Book Review: The Sun is Also a Star

This story is a narrative about two main character love interests: Natasha and Daniel, two young and intensely passionate people. Daniel believes in love, time, fate, and the cosmos, while Natasha is a firm believer of science and all things tangible and observable in nature.

The narrative opens with Natasha’s family being deported back to Jamaica the next day as a result of his father’s DUI, from which the authorities discovered that the family are undocumented immigrants in the United States. Natasha is prepared to do anything to stay in New York because she refuses to accept leaving America, her real home.

Meanwhile, Daniel, who is the son of a Korean immigrant family, is forced to pursue a medical career. He got a interview from Yale in which his parents think is his ticket to a good life. However, he has a passion for poetry. He knows that he has one day to decide whether to attend that interview or save himself from permanently losing himself.

To be quite honest, I was first a bit dubious about this narrative since I wasn’t really much of a believer in fate or the power of the stars to bring people together. However, as I continued reading I realized that we don’t have control over love, and perhaps it does depend on the little coincidences of life that bring people together.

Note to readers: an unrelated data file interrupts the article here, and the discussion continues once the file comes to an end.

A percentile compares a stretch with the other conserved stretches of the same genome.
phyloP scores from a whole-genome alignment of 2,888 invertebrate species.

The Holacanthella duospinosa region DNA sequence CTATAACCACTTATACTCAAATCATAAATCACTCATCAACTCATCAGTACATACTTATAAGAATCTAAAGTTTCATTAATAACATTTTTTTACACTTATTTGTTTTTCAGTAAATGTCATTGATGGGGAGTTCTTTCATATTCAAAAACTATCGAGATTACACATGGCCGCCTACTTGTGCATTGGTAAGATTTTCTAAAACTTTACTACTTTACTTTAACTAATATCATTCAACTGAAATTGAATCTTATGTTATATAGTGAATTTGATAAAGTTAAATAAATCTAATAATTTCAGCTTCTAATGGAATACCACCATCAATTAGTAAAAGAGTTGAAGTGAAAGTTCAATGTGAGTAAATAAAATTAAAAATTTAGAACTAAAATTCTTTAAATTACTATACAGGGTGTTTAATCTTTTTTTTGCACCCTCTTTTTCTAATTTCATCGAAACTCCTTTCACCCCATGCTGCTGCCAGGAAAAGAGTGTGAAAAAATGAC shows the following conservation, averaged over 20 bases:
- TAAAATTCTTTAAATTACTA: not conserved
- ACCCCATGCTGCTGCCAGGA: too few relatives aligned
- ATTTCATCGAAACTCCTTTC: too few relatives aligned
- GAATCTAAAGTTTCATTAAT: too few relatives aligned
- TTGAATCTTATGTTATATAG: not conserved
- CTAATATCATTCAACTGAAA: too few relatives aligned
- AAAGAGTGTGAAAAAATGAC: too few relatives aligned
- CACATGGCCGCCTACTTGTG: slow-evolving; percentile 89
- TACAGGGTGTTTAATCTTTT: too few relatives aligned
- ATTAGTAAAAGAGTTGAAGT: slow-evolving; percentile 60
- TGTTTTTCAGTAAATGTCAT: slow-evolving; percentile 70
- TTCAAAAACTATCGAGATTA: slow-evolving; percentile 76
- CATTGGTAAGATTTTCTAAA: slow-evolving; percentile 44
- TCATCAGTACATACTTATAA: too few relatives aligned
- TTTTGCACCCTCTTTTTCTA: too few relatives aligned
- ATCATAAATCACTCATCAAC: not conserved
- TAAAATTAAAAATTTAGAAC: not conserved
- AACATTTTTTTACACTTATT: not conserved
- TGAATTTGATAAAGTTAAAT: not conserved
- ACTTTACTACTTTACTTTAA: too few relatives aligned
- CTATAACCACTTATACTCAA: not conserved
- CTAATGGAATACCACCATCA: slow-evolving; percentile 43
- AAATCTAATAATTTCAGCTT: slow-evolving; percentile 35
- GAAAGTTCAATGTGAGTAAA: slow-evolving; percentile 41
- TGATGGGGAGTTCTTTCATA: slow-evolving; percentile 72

This quote from the book is one of my favorites. “There’s a Japanese phrase that I like: koi no yokan. It doesn’t mean love at first sight. It’s closer to love at second sight. It’s the feeling when you meet someone that you’re going to fall in love with them. Maybe you don’t love them right away, but it’s inevitable that you will” really explains how love is mysterious in its own ways and maybe really is determined by fate.

This book really is though provoking and brings many questions to the surface. For people who believe in fate and the stars: What really brings people together? Is it hormones as Natasha said? Or is it predestined by the stars and fate?

For people who don’t believe in stars and fate, and instead believe in science: How do we know for sure that our world was created by the Big Bang 13.8 billion years ago? There are always things we can’t answer and will remain a mystery…

“How did we go from eyes as a survival mechanism to the idea of love at first sight?”…I guess we’ll never know.

– Aleena C.

The Sun is Also a Star by Nicola Yoon is available to check out from the Mission Viejo Library. It is also available to download for free from Libby.

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